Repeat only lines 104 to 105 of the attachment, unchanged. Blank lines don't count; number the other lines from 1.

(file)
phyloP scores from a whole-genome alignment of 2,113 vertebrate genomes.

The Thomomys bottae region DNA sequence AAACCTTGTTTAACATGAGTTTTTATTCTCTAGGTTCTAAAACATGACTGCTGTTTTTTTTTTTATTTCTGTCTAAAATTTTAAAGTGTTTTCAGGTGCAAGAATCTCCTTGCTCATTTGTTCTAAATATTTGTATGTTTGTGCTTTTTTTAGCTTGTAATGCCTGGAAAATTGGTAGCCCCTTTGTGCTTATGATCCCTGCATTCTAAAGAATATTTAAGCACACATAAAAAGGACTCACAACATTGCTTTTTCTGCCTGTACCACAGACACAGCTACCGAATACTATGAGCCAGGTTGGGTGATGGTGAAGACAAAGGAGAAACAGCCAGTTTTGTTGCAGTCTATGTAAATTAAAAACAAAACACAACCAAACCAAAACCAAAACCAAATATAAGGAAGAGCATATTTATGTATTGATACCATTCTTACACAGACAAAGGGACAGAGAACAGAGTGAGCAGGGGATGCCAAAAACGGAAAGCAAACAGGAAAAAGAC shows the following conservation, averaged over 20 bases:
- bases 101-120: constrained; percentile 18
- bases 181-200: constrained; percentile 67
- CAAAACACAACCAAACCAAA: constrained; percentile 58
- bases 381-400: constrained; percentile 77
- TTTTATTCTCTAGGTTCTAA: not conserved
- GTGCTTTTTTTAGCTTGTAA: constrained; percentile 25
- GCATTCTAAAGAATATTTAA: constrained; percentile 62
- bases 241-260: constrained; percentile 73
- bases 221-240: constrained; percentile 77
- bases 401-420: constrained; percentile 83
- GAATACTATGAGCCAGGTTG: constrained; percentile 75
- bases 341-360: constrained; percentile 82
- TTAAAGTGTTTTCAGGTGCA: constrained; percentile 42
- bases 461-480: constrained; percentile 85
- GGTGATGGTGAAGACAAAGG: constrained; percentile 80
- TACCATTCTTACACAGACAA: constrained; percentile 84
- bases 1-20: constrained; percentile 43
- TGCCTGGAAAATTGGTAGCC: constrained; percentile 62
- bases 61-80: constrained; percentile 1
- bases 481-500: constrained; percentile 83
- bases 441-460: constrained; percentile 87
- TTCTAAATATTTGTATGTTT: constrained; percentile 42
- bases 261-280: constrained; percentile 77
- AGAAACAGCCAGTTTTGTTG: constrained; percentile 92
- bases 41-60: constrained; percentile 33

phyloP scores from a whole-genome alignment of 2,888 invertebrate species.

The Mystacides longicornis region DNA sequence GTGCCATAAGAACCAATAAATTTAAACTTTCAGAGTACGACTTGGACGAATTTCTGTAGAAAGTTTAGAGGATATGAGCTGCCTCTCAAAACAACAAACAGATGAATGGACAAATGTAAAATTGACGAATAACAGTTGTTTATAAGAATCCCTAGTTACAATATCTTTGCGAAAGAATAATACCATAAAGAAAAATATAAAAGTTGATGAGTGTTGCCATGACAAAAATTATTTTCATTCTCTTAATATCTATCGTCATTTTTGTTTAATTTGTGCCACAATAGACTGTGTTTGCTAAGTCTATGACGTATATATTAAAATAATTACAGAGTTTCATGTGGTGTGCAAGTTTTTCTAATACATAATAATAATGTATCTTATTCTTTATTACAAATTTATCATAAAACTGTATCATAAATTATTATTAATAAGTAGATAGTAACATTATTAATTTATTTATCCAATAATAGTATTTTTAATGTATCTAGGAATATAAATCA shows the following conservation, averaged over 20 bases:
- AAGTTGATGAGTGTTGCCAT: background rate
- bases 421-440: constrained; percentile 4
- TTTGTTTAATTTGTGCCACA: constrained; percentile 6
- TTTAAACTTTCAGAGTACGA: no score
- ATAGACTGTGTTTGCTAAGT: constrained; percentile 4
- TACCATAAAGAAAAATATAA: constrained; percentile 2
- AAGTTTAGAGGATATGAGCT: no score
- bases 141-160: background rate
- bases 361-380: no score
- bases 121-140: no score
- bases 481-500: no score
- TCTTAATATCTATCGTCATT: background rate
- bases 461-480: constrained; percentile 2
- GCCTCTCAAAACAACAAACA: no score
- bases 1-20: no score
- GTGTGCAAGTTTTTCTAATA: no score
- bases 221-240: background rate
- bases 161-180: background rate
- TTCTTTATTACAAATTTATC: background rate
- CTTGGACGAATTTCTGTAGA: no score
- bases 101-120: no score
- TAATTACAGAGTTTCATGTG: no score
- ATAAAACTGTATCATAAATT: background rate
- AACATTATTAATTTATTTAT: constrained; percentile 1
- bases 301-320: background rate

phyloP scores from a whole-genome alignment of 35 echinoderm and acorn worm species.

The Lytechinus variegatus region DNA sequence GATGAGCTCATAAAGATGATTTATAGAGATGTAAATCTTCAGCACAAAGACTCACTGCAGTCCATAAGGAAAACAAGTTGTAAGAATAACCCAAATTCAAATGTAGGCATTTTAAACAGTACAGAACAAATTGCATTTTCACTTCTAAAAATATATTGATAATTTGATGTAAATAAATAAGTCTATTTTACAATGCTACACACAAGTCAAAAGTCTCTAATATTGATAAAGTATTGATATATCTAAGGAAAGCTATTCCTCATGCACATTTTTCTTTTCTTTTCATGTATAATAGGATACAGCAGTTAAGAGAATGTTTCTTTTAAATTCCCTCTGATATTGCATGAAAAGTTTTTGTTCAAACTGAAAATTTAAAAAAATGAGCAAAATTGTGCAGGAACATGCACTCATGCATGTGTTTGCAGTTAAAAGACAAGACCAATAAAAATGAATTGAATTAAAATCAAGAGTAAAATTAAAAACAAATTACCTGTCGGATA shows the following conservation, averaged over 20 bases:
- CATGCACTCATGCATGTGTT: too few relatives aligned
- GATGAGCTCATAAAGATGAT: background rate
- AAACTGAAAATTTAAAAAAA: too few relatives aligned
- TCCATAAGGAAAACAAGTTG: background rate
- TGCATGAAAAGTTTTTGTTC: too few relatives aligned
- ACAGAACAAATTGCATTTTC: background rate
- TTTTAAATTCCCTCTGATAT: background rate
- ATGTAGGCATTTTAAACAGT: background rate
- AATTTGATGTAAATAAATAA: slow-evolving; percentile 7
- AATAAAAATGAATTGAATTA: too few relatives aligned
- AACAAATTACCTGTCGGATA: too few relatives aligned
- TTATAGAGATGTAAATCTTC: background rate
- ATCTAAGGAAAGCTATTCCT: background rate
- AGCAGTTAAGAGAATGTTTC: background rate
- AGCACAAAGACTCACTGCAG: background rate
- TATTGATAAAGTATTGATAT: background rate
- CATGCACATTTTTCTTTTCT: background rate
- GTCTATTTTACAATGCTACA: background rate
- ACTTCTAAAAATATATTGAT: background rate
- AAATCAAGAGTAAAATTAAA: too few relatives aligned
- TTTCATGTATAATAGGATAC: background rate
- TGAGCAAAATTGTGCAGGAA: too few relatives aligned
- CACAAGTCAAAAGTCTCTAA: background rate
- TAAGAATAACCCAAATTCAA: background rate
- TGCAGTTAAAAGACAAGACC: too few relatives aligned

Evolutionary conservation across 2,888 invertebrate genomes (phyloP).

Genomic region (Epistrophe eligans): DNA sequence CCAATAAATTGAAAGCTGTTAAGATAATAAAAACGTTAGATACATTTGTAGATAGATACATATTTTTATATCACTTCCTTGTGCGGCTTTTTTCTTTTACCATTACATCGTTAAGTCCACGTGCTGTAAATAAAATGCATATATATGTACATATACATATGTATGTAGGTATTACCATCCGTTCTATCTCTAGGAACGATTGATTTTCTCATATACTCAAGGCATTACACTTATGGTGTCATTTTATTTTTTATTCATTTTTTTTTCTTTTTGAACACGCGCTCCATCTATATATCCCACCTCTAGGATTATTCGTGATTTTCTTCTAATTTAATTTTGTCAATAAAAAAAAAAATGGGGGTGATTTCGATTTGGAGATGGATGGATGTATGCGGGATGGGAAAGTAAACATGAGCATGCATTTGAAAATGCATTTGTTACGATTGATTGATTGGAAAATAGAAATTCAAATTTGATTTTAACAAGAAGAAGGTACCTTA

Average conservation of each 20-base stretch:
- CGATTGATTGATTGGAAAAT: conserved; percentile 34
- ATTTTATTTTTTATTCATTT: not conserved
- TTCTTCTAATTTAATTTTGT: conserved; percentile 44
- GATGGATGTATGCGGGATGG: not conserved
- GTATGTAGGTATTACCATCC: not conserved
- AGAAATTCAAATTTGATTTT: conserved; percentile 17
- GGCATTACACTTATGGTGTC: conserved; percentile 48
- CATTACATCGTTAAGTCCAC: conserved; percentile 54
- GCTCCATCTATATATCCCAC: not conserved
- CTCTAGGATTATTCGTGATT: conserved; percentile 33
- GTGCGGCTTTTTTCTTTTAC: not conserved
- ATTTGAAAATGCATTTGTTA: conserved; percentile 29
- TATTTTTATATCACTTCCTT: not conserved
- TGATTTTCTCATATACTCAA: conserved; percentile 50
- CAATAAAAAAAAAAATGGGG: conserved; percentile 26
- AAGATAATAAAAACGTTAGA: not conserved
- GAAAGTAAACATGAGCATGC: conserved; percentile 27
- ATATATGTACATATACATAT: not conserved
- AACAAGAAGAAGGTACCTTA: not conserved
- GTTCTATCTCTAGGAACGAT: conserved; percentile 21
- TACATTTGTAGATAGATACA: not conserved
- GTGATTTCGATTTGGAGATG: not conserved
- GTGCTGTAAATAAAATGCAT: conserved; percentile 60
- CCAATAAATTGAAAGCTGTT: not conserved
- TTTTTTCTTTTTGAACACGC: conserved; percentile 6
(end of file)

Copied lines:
- GTTCTATCTCTAGGAACGAT: conserved; percentile 21
- TACATTTGTAGATAGATACA: not conserved